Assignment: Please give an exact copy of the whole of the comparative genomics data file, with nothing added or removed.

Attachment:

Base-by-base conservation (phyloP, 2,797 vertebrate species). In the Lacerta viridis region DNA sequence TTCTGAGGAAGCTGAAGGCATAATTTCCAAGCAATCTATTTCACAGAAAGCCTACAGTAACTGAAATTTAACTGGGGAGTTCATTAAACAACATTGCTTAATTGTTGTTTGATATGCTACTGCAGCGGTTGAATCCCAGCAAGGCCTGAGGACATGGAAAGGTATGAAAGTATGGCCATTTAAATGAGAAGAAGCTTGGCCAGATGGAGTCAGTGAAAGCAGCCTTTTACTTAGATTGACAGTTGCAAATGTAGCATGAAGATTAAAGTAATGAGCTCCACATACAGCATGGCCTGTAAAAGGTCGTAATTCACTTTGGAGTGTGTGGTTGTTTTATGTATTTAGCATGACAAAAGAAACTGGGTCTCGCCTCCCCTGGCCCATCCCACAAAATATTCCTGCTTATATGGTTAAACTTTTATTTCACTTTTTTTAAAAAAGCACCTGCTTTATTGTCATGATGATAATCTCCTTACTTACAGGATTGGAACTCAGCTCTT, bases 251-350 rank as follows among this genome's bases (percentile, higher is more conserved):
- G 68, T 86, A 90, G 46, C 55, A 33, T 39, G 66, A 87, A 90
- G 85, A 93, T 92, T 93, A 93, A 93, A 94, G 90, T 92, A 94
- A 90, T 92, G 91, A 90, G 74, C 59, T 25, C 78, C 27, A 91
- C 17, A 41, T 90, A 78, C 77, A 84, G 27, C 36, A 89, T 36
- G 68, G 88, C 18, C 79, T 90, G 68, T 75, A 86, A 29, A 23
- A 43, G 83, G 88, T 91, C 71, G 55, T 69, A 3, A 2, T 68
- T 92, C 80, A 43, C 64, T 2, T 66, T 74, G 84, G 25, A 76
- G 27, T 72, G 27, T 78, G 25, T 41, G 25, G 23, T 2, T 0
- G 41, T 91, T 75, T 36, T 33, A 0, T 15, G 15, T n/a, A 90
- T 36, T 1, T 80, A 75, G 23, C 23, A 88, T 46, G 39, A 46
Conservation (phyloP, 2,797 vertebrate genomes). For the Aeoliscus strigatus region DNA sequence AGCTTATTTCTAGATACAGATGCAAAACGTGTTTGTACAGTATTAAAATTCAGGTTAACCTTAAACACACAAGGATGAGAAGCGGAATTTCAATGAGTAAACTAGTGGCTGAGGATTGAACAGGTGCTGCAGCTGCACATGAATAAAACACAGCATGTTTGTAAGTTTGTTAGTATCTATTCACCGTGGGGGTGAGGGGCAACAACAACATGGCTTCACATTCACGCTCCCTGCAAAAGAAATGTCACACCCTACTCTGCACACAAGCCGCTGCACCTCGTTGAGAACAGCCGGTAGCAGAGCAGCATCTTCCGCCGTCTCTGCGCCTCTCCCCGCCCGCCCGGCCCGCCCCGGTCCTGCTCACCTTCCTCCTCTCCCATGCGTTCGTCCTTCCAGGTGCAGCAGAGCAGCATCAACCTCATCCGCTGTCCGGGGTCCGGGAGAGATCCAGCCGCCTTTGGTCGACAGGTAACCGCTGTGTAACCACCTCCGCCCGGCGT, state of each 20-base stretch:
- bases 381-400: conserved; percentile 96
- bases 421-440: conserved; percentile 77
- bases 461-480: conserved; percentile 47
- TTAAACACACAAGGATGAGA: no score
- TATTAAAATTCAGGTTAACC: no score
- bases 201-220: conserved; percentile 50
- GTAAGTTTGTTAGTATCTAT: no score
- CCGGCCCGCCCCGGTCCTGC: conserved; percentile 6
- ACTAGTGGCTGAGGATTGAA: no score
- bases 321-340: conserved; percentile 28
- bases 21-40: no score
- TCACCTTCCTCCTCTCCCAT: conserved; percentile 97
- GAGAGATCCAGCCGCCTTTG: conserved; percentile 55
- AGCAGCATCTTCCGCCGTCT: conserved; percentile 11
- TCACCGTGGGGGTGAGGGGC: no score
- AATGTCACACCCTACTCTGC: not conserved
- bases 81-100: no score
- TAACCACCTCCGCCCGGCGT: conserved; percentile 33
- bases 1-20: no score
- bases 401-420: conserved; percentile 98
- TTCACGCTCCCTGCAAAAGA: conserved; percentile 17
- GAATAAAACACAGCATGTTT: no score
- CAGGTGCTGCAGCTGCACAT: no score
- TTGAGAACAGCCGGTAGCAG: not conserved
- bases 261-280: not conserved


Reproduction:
Base-by-base conservation (phyloP, 2,797 vertebrate species). In the Lacerta viridis region DNA sequence TTCTGAGGAAGCTGAAGGCATAATTTCCAAGCAATCTATTTCACAGAAAGCCTACAGTAACTGAAATTTAACTGGGGAGTTCATTAAACAACATTGCTTAATTGTTGTTTGATATGCTACTGCAGCGGTTGAATCCCAGCAAGGCCTGAGGACATGGAAAGGTATGAAAGTATGGCCATTTAAATGAGAAGAAGCTTGGCCAGATGGAGTCAGTGAAAGCAGCCTTTTACTTAGATTGACAGTTGCAAATGTAGCATGAAGATTAAAGTAATGAGCTCCACATACAGCATGGCCTGTAAAAGGTCGTAATTCACTTTGGAGTGTGTGGTTGTTTTATGTATTTAGCATGACAAAAGAAACTGGGTCTCGCCTCCCCTGGCCCATCCCACAAAATATTCCTGCTTATATGGTTAAACTTTTATTTCACTTTTTTTAAAAAAGCACCTGCTTTATTGTCATGATGATAATCTCCTTACTTACAGGATTGGAACTCAGCTCTT, bases 251-350 rank as follows among this genome's bases (percentile, higher is more conserved):
- G 68, T 86, A 90, G 46, C 55, A 33, T 39, G 66, A 87, A 90
- G 85, A 93, T 92, T 93, A 93, A 93, A 94, G 90, T 92, A 94
- A 90, T 92, G 91, A 90, G 74, C 59, T 25, C 78, C 27, A 91
- C 17, A 41, T 90, A 78, C 77, A 84, G 27, C 36, A 89, T 36
- G 68, G 88, C 18, C 79, T 90, G 68, T 75, A 86, A 29, A 23
- A 43, G 83, G 88, T 91, C 71, G 55, T 69, A 3, A 2, T 68
- T 92, C 80, A 43, C 64, T 2, T 66, T 74, G 84, G 25, A 76
- G 27, T 72, G 27, T 78, G 25, T 41, G 25, G 23, T 2, T 0
- G 41, T 91, T 75, T 36, T 33, A 0, T 15, G 15, T n/a, A 90
- T 36, T 1, T 80, A 75, G 23, C 23, A 88, T 46, G 39, A 46
Conservation (phyloP, 2,797 vertebrate genomes). For the Aeoliscus strigatus region DNA sequence AGCTTATTTCTAGATACAGATGCAAAACGTGTTTGTACAGTATTAAAATTCAGGTTAACCTTAAACACACAAGGATGAGAAGCGGAATTTCAATGAGTAAACTAGTGGCTGAGGATTGAACAGGTGCTGCAGCTGCACATGAATAAAACACAGCATGTTTGTAAGTTTGTTAGTATCTATTCACCGTGGGGGTGAGGGGCAACAACAACATGGCTTCACATTCACGCTCCCTGCAAAAGAAATGTCACACCCTACTCTGCACACAAGCCGCTGCACCTCGTTGAGAACAGCCGGTAGCAGAGCAGCATCTTCCGCCGTCTCTGCGCCTCTCCCCGCCCGCCCGGCCCGCCCCGGTCCTGCTCACCTTCCTCCTCTCCCATGCGTTCGTCCTTCCAGGTGCAGCAGAGCAGCATCAACCTCATCCGCTGTCCGGGGTCCGGGAGAGATCCAGCCGCCTTTGGTCGACAGGTAACCGCTGTGTAACCACCTCCGCCCGGCGT, state of each 20-base stretch:
- bases 381-400: conserved; percentile 96
- bases 421-440: conserved; percentile 77
- bases 461-480: conserved; percentile 47
- TTAAACACACAAGGATGAGA: no score
- TATTAAAATTCAGGTTAACC: no score
- bases 201-220: conserved; percentile 50
- GTAAGTTTGTTAGTATCTAT: no score
- CCGGCCCGCCCCGGTCCTGC: conserved; percentile 6
- ACTAGTGGCTGAGGATTGAA: no score
- bases 321-340: conserved; percentile 28
- bases 21-40: no score
- TCACCTTCCTCCTCTCCCAT: conserved; percentile 97
- GAGAGATCCAGCCGCCTTTG: conserved; percentile 55
- AGCAGCATCTTCCGCCGTCT: conserved; percentile 11
- TCACCGTGGGGGTGAGGGGC: no score
- AATGTCACACCCTACTCTGC: not conserved
- bases 81-100: no score
- TAACCACCTCCGCCCGGCGT: conserved; percentile 33
- bases 1-20: no score
- bases 401-420: conserved; percentile 98
- TTCACGCTCCCTGCAAAAGA: conserved; percentile 17
- GAATAAAACACAGCATGTTT: no score
- CAGGTGCTGCAGCTGCACAT: no score
- TTGAGAACAGCCGGTAGCAG: not conserved
- bases 261-280: not conserved